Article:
DUNCAN/Jesus before Pilate
If you have your Bibles, I’d invite you to turn with me to Matthew chapter 27 verses 11 – 26 as we continue our study through the gospel. There are many amazing truths contained for us in this passage, but I’d like to focus your attention on two things. Firstly, in verses 11 – 14 we will look at the trial of Jesus. Secondly, we will consider the sentencing of Jesus in verses 15 – 26.
I. The Trial of Jesus
As you look at the trial of Jesus in verse 11 – 14, you see something of the dignity of the Lord Jesus Christ before His accusers and His judges, and you see something of the commitment of Christ to die for our sins.
Pilate goes outside the praetorium to meet this crowd that has come to see him. The Sanhedrin and the Chief Priests and the elders who have come there to accuse Jesus won’t go into Pilate’s house. Pilate, you see, is a Gentile, and it is the eve of a great feast; and they would be declared unclean, defiled for having gone into the home of a sinner and would not be able to take place in the religious ceremonies of the Passover. And heaven forbid that these righteous men who were attempting to execute an innocent man should sully themselves by entering into the home of a Gentile on the eve of the Passover. And so they refuse to go inside, and Pilate comes outside to see what the ruckus is, and they bring a charge against Jesus.
It’s very clear what that charge is in verse 11. They bring a charge that he’s some short of a political revolutionary. They call Him the King of the Jews. They know that Pilate isn’t going to be in the least interested in Jewish doctrinal disputes. They know that Pilate would want a political charge before he is interested in acting on this particular criminal. And so when Pilate hears that they charge him with being an insurrectionist, a political revolutionary, he says, “I’m going to question this man.” And he has Jesus brought into the hall, so he can question Him in some context of sanity, and he puts a direct question to Him. He asks if Jesus is, in fact, claiming to be the King of the Jews. That was the charge brought by the Sanhedrin, and Jesus calmly answers Pilate, “You said it yourself.” And this stuns Pilate.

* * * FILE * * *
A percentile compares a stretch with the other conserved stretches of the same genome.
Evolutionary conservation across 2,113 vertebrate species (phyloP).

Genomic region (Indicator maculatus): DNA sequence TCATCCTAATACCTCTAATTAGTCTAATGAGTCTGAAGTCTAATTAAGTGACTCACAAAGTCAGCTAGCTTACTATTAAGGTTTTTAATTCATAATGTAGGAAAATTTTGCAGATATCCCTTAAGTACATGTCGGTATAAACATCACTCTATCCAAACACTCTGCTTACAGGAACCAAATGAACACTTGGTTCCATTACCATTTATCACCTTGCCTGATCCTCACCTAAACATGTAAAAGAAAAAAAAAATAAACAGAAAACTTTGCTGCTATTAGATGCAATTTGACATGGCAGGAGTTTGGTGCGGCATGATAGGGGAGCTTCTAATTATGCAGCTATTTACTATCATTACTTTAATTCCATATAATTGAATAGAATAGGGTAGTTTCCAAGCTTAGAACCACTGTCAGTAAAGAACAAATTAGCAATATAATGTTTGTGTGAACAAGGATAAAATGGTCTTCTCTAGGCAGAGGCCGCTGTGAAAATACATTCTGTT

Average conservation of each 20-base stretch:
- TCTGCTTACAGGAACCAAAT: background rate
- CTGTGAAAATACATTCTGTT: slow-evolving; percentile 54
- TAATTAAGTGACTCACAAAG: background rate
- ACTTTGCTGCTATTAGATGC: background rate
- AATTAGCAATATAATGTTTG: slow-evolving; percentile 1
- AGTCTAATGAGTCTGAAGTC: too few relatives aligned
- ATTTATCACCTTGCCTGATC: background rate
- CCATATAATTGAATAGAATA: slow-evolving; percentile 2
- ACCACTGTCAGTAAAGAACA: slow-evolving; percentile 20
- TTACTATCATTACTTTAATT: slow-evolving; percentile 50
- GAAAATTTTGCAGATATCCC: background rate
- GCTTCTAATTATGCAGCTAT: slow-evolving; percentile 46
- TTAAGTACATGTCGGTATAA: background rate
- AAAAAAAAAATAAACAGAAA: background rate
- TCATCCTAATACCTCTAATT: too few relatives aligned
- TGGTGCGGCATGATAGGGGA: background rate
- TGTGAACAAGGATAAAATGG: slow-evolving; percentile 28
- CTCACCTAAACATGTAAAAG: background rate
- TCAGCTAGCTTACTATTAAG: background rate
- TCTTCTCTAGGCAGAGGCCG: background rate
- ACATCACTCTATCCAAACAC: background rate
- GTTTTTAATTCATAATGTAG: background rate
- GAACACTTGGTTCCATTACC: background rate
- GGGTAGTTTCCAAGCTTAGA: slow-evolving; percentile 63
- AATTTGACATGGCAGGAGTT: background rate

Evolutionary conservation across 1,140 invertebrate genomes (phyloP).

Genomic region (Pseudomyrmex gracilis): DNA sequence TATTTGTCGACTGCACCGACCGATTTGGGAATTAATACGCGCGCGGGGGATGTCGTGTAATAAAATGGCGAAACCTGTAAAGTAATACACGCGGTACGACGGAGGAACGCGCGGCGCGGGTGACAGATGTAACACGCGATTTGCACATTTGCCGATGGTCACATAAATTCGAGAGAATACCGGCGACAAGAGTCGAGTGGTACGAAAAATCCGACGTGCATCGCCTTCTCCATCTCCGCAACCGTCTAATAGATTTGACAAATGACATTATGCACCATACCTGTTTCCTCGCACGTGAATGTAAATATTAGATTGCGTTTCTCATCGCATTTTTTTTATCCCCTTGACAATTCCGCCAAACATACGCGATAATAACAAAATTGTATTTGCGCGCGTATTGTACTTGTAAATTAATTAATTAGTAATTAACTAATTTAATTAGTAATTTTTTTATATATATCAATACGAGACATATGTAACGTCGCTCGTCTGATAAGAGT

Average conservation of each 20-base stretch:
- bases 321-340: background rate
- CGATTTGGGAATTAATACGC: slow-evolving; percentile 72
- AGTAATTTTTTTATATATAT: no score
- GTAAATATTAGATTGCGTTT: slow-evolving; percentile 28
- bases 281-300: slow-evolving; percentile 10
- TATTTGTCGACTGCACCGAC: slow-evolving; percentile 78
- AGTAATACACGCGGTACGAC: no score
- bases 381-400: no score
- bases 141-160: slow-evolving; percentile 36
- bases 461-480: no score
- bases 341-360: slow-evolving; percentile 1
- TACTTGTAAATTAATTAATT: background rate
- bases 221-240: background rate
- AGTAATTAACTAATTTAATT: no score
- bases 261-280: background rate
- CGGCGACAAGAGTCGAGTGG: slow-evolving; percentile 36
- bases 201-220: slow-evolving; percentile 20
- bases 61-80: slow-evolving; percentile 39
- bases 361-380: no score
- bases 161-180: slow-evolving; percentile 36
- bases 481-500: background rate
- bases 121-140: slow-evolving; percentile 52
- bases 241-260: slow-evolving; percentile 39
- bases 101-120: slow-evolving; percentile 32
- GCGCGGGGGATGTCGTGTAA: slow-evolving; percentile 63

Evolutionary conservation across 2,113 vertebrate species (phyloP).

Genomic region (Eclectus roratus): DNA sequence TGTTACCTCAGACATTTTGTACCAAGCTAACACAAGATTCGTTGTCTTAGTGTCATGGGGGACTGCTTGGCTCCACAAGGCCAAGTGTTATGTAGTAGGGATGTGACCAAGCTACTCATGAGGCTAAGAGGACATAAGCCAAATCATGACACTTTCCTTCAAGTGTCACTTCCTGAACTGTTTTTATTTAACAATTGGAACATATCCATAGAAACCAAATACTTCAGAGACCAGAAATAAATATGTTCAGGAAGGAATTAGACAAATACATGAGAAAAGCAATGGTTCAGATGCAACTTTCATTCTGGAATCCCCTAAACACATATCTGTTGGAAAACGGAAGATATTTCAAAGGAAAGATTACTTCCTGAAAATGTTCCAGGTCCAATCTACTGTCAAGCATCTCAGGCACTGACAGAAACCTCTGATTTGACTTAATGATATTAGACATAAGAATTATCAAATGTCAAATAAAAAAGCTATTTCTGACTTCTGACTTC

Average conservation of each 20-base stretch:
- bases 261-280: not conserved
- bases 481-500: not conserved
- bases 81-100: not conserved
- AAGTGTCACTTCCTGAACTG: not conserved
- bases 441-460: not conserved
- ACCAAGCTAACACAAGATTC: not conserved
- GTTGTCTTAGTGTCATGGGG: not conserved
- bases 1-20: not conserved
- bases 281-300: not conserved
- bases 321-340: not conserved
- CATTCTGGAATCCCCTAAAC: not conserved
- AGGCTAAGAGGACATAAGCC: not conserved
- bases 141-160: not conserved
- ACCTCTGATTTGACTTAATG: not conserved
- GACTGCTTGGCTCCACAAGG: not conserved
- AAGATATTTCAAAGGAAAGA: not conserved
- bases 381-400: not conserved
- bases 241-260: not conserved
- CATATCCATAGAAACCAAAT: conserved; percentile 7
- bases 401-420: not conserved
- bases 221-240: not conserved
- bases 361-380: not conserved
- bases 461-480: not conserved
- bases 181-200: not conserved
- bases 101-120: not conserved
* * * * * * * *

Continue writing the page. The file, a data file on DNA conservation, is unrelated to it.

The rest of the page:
Pilate is used to prisoners who come into his courtroom frothing at the mouth with excuses of what they have done, with assertions that they are innocent, with a begging that they are only a part of a greater conspiracy. They were only accomplices and someone else was the chief criminal. Pilate is used to people begging for mercy and making a case for themselves. And yet this man calmly admits to the charge that He is King of Jews. Not only this, but Jesus is also silent when faced with other accusations. And in fact, the only people who are frothing at the mouth are His accusers. It is a striking thing to Pilate. And Pilate, a man who was reluctant to convict Jesus, from every indication in the gospel, was looking for an excuse to help Jesus get off the hook. And yet Jesus never opens His mouth. We see the dignity of Jesus in His response to these phony accusations.